Other developed countries have shown similar trends in notifications of infectious syphilis. In Australia 1,765 cases were notified in 2013, which was the highest number reported in recent surveillance. The rate of diagnoses for syphilis in males rose from 5.0 per 100,000 in 2004 to 14.0 per 100,000 in 2013 and was predominantly diagnosed in GBM.11 In the US the national rate of reported primary and secondary syphilis cases was low at 2.1 cases per 100,000 in 2000. Since then the number of cases has increased every year with a national rate of 6.3 cases per 100,000 in 2014, mainly attributable to increased cases among GBM.12 This trend has also been noted in the UK; there was a 33% increase in notified syphilis cases from 2013 to 2014, mainly in GBM.13 Alongside the increased syphilis incidence rates in developed countries there has also been increasing notifications for HIV in GBM. In New Zealand HIV prevalence rates in GBM are lower than most developed countries, and behavioural surveys between 2002 and 2014 show that high condom use is being sustained. However, multiple factors influence condom use in GBM as they are not a homogenous group. Those recruited for behavioural surveys online report less condom use, more complex sexual partnering patterns, are younger and more bisexually identified than those recruited offline. GBM recruited in sex on site venues report much higher rates of partner change than GBM recruited in other venues.14 Syphilis can enhance both the transmission and acquisition of HIV,15 so early diagnosis and treatment of identified cases may reduce an individual’s risk of acquiring HIV. A study by Katz et al found that GBM were at higher risk of HIV after being diagnosed with another STI. Those diagnosed with early syphilis had an incident rate of 2.8 per 100 person years compared with an overall incidence rate of 0.4 per 100 person years.16 It is likely that behaviour change in some GBM is driving current increases in both syphilis and HIV incidence in New Zealand. The fact that 22% of ARSHS cases were diagnosed with another STI highlights the importance of comprehensive STI screening when testing for syphilis.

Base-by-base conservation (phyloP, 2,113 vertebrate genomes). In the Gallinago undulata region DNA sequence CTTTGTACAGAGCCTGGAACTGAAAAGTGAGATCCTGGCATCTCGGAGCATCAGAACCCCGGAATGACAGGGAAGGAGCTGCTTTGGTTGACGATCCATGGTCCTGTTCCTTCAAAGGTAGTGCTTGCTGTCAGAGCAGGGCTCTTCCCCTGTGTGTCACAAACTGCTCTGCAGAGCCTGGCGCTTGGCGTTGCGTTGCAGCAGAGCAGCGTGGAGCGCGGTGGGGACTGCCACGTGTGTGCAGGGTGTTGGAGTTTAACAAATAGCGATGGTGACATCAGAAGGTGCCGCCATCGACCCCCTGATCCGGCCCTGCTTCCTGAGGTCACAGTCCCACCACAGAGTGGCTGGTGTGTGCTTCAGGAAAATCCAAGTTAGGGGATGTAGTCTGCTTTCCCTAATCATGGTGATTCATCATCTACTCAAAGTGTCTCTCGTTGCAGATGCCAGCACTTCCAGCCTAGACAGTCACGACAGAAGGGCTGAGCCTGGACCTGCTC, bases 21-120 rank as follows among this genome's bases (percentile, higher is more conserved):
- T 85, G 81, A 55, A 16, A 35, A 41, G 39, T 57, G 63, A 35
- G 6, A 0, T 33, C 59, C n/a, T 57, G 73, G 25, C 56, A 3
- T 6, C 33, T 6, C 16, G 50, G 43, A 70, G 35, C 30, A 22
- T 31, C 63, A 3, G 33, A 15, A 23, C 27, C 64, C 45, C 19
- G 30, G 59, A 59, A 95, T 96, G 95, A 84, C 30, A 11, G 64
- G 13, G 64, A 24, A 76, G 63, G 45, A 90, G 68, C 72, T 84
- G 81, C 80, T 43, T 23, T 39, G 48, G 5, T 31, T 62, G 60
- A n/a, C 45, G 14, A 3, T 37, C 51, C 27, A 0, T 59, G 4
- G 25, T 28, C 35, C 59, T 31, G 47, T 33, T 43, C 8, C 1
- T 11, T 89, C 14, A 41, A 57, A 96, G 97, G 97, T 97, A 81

While GBM is the main group affected by syphilis, there is considerable concern in both the UK and US about increases in the numbers of congenital cases. In the US the syphilis rate in women fluctuated between 0.8 and 0.17 cases per 100,000 in the early part of the century until the period from 2013 to 2014 when there was a 22.7% increase in the syphilis rate in women.12 In the UK between 2000 and 2007, diagnoses of syphilis in women increased by 474% (from 78 to 448). The increase in syphilis in women has been mirrored in both countries by corresponding increases in cases of congenital syphilis. In the US reported congenital syphilis rates increased from 9.1 cases per 100,000 in 2013 to 11.6 cases per 100,000 in 2014.12 In the UK there has been a re-emergence of congenital syphilis, with about six cases per year reported in GUM clinics.17 There is a real concern this could happen in New Zealand, with the recent increased number of cases in heterosexuals, although only one congenital case has been reported in the literature in recent years.18 Syphilis serology is routinely performed as part of the first antenatal screen, however, this will not rule out syphilis acquired later in pregnancy and serological tests may be falsely negative if performed during incubating syphilis.The authors of the case report caution that “it is important to check maternal serology and consider this disease in any child with suspicious clinical findings, particularly if antenatal screening has not occurred, but even if the initial pregnancy screening on the mother has been negative”.